Click here to listen to Ray's interview with Erik Hines on CRN Digital Talk Radio in Los Angeles
The story is about a kid from Baltimore that got dragged to work at a very early age to his fathers business in Washington DC. You journey through his personal trials and tribulations. The character is confused from being brought up in a Catholic/Jewish/Cuban/Syrian household. And on becoming streetwise at an early age in Washington DC. He has a difficult time adapting to the simple ways of being a kid- because he feels that he has been forced to become an adult at his fathers business. There is lots of craziness surrounding his fathers techniques and ideas for operating a retail store. The story is funny,mind-boggling,bizarre and reminiscent to many of our own personal trials and tribulations. I loved the story and especially the way he described the characters. The characters in the book are awesome! I recommend you buy this book, you'll love it! ~~Ilovebooks4ever
Normalcy is a myth and anyone who tells you differently isn't very normal. "Check the Gs" is a memoir from Ray Shasho who tells of his own offbeat upbringing working in the family business art gallery, from a young age. Of Cuban and Syrian descent, he tells a very American story of coming from everything, seeing everything, walking the line of the law and much more. A fun and fast paced memoir, "Check the Gs" is a worthwhile addition to many a memoir collection. ~~ MIDWEST BOOK REVIEW
Original, Entertaining and Hilarious-- This book has all the elements of a classic in the making. The novel is centralized around Raymond, a boy growing up around up in the family store in Washington, DC...but that is just the tip of the plot. The dynamic characters really make this memoir. Think My Big Fat Greek Wedding...but with "Cuberians", the families made up name for what you get when you mix Cubans with Syrians from Brooklyn. Plus, the family store gets a lot of traffic from Famous Actors/Actresses, politicians...and crazies. It captures moments of a unique family but as the reader, I could really relate to the tribulations, awkward moments, and inside jokes. Check this book out! ~~Luci90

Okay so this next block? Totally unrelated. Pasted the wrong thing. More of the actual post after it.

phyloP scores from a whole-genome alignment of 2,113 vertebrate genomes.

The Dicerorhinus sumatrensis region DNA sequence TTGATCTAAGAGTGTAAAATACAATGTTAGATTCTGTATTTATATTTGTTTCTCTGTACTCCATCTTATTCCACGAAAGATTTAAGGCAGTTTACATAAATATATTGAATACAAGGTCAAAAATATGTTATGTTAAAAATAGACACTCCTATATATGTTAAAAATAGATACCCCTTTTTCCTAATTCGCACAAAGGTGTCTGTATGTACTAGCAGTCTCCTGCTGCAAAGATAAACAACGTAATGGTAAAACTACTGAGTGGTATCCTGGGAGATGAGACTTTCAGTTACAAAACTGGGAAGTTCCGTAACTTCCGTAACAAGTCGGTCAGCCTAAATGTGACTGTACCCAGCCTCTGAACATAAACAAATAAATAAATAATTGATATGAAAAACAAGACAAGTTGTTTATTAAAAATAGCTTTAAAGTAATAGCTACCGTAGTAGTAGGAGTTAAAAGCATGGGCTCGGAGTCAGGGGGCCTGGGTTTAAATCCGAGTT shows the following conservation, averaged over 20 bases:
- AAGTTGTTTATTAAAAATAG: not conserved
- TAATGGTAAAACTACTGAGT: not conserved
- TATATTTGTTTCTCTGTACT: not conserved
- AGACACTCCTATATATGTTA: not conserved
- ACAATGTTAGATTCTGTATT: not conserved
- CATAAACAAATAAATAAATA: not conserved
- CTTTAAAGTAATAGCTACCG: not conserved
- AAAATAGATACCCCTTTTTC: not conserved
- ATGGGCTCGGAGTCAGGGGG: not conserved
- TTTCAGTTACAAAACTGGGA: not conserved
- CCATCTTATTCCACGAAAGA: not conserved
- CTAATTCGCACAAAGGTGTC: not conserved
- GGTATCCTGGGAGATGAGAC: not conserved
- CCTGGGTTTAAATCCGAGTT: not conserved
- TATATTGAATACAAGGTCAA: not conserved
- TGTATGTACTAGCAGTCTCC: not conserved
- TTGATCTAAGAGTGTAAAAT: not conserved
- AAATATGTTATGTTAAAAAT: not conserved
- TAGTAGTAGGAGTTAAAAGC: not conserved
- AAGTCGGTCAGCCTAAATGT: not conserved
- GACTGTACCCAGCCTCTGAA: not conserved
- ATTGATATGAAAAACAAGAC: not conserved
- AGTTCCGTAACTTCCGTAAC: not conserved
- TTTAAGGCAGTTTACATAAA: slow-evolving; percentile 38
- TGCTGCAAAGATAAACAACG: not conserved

Ray Shasho has quite a memory, especially when it comes to what songs played on the radio during important times throughout his youth. Combining his nostalgic recant of Billboard’s Top 100, like some infomercial for a Time-Life Oldies CD collector’s set, along with his detailed whimsical recollections while growing up, and you have the “soundtrack ” for a truly enjoyable story called Check the Gs: The True Story of an Eclectic American Family and Their Wacky Family Business.